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Triple Play 2002 (X-Box)
by Dr. Tom
The Big Unit and his giant head.

Publisher: EA Sports
Platform: X-Box
Available Now

Overview:

I was recently gifted with an X-Box and a new game for it: EA Sports' Triple Play 2002. In the days when PC games were king, a friend and I used to buy all the baseball games that came out, and we'd invariably play against each other frequently. Now, console games have replaced my PC gaming fix, but I still buy a lot of sports games, which my roommate and I play often.

I'm really glad I didn't buy this one. Triple Play long ago stopped being a baseball simulator and developed an arcade-game style of play. Other games like High Heat rose to claim the crown in the sim ranks, but those who wanted to bash their way thru a few games would always buy Triple Play. If you want easy hitting, lots of homers, and a general feeling that your team is made up of a bunch of steroid freaks, then this game is for you.

Graphics and Sound:

Considering the power the X-Box has under its hood, Triple Play's graphics are very pedestrian. High Heat for the PS2 has graphics that are at least the equal of Triple Play, and probably better. Close-ups of the players look reasonably close to their real-life counterparts, but the polygonal assembly is obvious to see. Triple Play 2000 for the PC, the last game in the series I had played before this one, boasted of better overall graphics and more lifelike player close-ups.

The animations are fairly good. Players running the bases seem to do so slowly, no matter how fast they're supposed to be. On my custom-drafted team, Carlos Beltran, who's no slouch when it comes to running speed, hit a slow roller to short. It's the kind of play I expected to be close, but I figured he'd beat it out. Nope. He was out by four or five steps. Players in the field move naturally and fluidly when chasing, fielding, and throwing the ball. Pitching motions are smooth and there are a few variances; Pedro's windup and motion will be different from, say, Freddy Garcia's. Batting looks realistic, though I expected to see more distinctive stances, which games have had for years.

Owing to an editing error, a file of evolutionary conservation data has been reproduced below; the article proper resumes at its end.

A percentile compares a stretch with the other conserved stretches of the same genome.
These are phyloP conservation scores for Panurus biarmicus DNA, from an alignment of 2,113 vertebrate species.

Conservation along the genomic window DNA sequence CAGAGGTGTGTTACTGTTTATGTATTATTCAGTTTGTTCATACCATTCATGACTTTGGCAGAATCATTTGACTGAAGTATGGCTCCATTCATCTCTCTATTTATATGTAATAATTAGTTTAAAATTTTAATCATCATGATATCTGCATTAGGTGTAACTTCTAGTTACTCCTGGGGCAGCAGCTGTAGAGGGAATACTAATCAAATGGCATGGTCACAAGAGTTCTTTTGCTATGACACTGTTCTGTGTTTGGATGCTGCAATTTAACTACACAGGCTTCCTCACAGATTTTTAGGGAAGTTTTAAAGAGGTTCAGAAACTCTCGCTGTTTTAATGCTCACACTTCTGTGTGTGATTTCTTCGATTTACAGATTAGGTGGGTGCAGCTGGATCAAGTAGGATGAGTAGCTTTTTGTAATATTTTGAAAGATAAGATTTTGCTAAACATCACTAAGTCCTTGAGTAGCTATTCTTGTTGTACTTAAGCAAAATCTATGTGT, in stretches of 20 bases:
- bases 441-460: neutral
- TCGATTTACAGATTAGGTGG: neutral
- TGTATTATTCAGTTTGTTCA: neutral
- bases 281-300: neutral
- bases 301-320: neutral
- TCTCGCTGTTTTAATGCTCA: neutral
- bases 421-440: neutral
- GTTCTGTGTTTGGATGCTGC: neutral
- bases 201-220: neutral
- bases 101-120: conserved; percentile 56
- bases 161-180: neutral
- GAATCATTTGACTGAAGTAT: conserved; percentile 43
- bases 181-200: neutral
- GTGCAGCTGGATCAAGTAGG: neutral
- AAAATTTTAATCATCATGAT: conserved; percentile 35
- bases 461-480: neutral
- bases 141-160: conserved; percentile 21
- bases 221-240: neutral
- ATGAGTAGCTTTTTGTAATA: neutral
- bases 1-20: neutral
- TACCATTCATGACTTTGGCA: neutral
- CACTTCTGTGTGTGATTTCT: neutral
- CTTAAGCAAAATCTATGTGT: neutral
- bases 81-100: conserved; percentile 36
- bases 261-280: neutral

A brief note here about home runs: you'll hit a lot of them, and they're not very impressive to see. Most games use multiple camera angles and cinematic sequences for homers. Triple Play, however, uses the spectacularly boring UMP-CAM! Yes, your view of the ball soaring into the night is from home plate, so you get to squint as the white dot shrinks into the distance. Fear not, though, for it will always bounce back into play, as will any ball that goes into the stands near the field. Obviously, there is an epidemic of fans getting drilled in the head with batted balls in the EA universe.

The sound in Triple Play completely outclasses the video. The announce team is Bob Costas and Harold Reynolds, both of whose voices have been captured very well. There is a bit of lag in their commentary sometimes, but that's always been sine qua non to a baseball game. I was surprised to hear them sing "Take Me Out to the Ballgame" during the seventh-inning stretch. It's a nice little feature that gives the game a baseball feel it lacks in other areas. Neither Costas nor Reynolds will be confused for Pavarotti anytime soon, and you'll probably get tired of hearing them sing after the first few games, but their singing is one of many examples of the excellent sound in the game. Score: 6/10